The Germans have an excellent word for matter scattered through space; they call it star-stuff; for, as a small seed may be the parent of a large tree, a minute particle of matter, now apparently errant in the so-called void, may be the nucleus of a huge star—one of the orbs to be, in that distant future when Arcturus shall have grown dim and Aldebaran have been in some way dissolved.
Harvey may have been on to something. In the February 1900 issue of The Writer, Mary Hall Leonard observed some recent trends in language in her essay “The Revival of Old English Words.” This was an era when German leadership in science was ascendant; many American physicists and chemists studied at German universities, and more learned to speak German in order to read leading journals. Perhaps this had some influence on an effect Leonard noticed:
The power to make compounds freely, which belonged to the older English, though in a less degree than to the German tongue, seems to be again coming to the front. It has been said that if Americans were as loyal as Germans they would say “mineral oil” instead of “petroleum,” “water-stuff” and “sour-stuff” for “hydrogen ” and “oxygen,” and “star-knowledge,” “earth-knowledge,” etc., instead of “astronomy,” “geology,” and the other names of sciences. Some of the great scientific men are, indeed, beginning to speak of “sun-stuff,” “star-stuff,” and “life-stuff,” and the word “soul-stuff” may be found in a recent literary book by Elbert Hubbard.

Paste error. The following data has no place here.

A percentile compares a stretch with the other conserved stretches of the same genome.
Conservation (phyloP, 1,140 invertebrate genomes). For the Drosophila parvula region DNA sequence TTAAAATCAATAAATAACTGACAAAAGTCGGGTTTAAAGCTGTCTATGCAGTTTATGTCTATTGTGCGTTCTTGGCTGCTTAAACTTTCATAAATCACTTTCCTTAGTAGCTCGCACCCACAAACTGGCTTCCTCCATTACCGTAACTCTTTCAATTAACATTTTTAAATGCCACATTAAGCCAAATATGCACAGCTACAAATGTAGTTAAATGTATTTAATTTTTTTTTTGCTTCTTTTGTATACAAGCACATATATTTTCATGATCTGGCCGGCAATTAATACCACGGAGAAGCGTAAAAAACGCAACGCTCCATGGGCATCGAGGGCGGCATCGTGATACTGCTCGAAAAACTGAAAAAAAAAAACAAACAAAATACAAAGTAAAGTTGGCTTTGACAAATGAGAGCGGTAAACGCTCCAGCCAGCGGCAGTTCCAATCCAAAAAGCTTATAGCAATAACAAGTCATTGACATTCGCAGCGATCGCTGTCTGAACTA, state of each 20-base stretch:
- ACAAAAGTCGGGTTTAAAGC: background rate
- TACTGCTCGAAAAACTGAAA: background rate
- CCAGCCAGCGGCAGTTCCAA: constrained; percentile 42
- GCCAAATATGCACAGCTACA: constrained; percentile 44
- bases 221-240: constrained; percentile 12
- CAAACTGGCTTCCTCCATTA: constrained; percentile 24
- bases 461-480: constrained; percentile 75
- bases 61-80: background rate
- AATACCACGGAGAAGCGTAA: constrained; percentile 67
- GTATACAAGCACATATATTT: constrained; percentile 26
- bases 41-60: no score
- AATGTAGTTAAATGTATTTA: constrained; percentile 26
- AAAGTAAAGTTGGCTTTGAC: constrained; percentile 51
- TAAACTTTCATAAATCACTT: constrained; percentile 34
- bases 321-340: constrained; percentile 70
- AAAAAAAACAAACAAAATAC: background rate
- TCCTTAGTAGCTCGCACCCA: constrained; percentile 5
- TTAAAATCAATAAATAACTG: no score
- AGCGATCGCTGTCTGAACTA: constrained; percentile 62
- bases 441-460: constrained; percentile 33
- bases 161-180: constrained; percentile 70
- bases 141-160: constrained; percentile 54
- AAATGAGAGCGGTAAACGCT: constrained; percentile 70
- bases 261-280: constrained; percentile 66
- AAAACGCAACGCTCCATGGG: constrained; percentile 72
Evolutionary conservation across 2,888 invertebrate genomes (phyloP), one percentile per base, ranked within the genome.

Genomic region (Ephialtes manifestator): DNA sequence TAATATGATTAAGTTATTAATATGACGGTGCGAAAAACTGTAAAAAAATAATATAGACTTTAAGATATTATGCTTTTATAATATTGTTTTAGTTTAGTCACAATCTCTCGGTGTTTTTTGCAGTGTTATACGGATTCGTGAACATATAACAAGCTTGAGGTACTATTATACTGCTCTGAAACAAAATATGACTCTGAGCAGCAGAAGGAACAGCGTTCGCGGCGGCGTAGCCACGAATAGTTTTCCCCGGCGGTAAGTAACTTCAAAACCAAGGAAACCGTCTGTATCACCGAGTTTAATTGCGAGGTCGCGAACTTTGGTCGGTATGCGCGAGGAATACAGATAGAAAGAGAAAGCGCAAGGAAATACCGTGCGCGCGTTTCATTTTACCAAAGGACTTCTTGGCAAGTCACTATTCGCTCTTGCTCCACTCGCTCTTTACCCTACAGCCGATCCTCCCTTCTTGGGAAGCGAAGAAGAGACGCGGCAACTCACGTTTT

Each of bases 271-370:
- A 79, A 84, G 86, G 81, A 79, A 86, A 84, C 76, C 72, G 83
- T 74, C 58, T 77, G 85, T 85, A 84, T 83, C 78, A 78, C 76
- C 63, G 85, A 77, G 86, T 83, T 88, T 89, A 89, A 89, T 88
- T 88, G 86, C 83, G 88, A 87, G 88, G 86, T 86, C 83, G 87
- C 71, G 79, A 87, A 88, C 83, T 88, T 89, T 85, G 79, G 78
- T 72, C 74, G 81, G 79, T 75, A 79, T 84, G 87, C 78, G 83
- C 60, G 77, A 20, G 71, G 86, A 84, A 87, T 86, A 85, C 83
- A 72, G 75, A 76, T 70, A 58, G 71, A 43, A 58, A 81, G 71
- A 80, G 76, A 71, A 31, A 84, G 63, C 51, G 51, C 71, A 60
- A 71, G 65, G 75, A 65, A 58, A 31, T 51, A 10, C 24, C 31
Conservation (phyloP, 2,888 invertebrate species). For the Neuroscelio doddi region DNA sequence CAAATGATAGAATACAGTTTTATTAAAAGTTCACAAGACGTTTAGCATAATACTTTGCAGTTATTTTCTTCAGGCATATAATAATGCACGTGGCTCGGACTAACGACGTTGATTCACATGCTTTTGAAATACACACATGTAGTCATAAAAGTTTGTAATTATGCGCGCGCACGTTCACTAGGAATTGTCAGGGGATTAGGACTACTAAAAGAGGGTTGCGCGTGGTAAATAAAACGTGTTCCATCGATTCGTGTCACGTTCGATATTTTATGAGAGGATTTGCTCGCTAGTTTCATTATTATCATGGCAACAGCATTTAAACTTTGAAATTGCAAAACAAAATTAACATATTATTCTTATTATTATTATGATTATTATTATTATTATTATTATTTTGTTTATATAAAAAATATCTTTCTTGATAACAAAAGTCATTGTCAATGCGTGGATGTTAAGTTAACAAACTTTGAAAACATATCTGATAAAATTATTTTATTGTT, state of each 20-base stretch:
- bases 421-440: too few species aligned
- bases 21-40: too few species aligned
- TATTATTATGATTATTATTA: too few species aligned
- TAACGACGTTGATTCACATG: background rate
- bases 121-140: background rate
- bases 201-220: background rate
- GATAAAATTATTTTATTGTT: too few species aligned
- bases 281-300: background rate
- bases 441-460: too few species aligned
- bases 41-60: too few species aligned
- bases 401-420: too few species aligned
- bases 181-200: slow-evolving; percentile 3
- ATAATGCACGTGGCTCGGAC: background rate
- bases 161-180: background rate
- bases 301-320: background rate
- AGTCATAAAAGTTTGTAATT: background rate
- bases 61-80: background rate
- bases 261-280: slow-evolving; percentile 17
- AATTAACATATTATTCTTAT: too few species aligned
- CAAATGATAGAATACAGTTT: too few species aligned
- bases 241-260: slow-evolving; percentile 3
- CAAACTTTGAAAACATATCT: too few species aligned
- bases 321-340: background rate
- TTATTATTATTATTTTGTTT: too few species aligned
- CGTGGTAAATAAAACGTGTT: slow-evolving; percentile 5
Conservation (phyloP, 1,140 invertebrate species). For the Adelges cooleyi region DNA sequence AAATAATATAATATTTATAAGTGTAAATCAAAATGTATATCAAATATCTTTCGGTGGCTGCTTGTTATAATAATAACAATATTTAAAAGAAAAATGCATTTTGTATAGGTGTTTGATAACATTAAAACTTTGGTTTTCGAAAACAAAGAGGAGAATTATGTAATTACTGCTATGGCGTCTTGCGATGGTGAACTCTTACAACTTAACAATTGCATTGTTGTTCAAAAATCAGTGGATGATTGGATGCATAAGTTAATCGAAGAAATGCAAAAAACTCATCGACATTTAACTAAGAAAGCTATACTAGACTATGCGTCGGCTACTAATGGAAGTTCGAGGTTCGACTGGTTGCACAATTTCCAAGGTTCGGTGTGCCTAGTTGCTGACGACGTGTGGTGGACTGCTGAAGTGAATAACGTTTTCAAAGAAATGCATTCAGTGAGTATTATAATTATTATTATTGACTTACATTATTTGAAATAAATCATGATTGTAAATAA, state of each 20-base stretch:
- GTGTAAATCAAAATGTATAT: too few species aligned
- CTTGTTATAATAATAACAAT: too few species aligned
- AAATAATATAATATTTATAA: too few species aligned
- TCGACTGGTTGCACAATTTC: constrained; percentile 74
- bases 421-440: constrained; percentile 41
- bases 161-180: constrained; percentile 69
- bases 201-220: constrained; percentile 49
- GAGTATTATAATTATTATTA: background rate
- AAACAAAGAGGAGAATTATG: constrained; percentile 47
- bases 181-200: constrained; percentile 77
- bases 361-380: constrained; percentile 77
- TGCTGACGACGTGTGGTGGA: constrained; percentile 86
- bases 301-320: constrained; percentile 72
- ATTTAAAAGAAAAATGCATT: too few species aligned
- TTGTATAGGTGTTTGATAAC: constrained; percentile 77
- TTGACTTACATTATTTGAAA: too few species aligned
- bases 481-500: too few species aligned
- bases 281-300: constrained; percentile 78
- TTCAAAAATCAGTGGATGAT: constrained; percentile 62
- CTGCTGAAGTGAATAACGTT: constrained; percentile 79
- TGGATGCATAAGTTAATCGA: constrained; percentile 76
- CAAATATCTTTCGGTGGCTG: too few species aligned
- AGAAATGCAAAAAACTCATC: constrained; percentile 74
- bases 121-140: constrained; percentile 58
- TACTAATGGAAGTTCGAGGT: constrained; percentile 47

Scientists weren’t the only ones who spoke about star-stuff. In 1887, the poet and critic James Russell Lowell* uses an astronomical metaphor in discussing imperfectly-crafted poetry:
We are in the realm of chaos and chance, nebular, with phosphorescent gleams here and there, star-stuff, but uncondensed in stars.
In her weighty 1888 book The Secret Doctrine, the Theosophical occultist Helena Petrovna Blavatsky, explicating a mystical text, describes its cosmology:
This “matter,” which, according to the revelation received from the primeval Dhyani-Buddhas, is, during the periodical sleep of the universe, of the ultimate tenuity conceivable to the eye of the perfect Bodhisatva—this matter, radiant and cool, becomes at the first reawakening of cosmic motion, scattered through space, appearing when seen from the earth, in clusters and lumps, like curds in thin milk. These are the seeds of future worlds, the “star-stuff.”
So while “we are made of star-stuff” is a powerful idea, going back well before Carl Sagan, the use of “star-stuff” more simply, to refer to the ingredients of the cosmos, has not been uncommon. I’ll give the last word to Mark Twain in Tom Sawyer Abroad, 1894:
“Look what billions and billions** of stars there is. How does it come that there was just exactly enough star-stuff, and none left over? How does it come there ain’t no sand-pile up there?”
Since 1894, much effort in astronomy and astrophysics has been devoted to figuring this out. What with dust, gas, dark matter, and all the cosmic microwave photons, the universe seems to include not only star-stuff, but quite a lot of other stuff besides!
* Lowell’s family gave America not only several literary figures but also a well-known astronomer, Percival Lawrence Lowell (1855—1916).
** There go “billions and billions” again!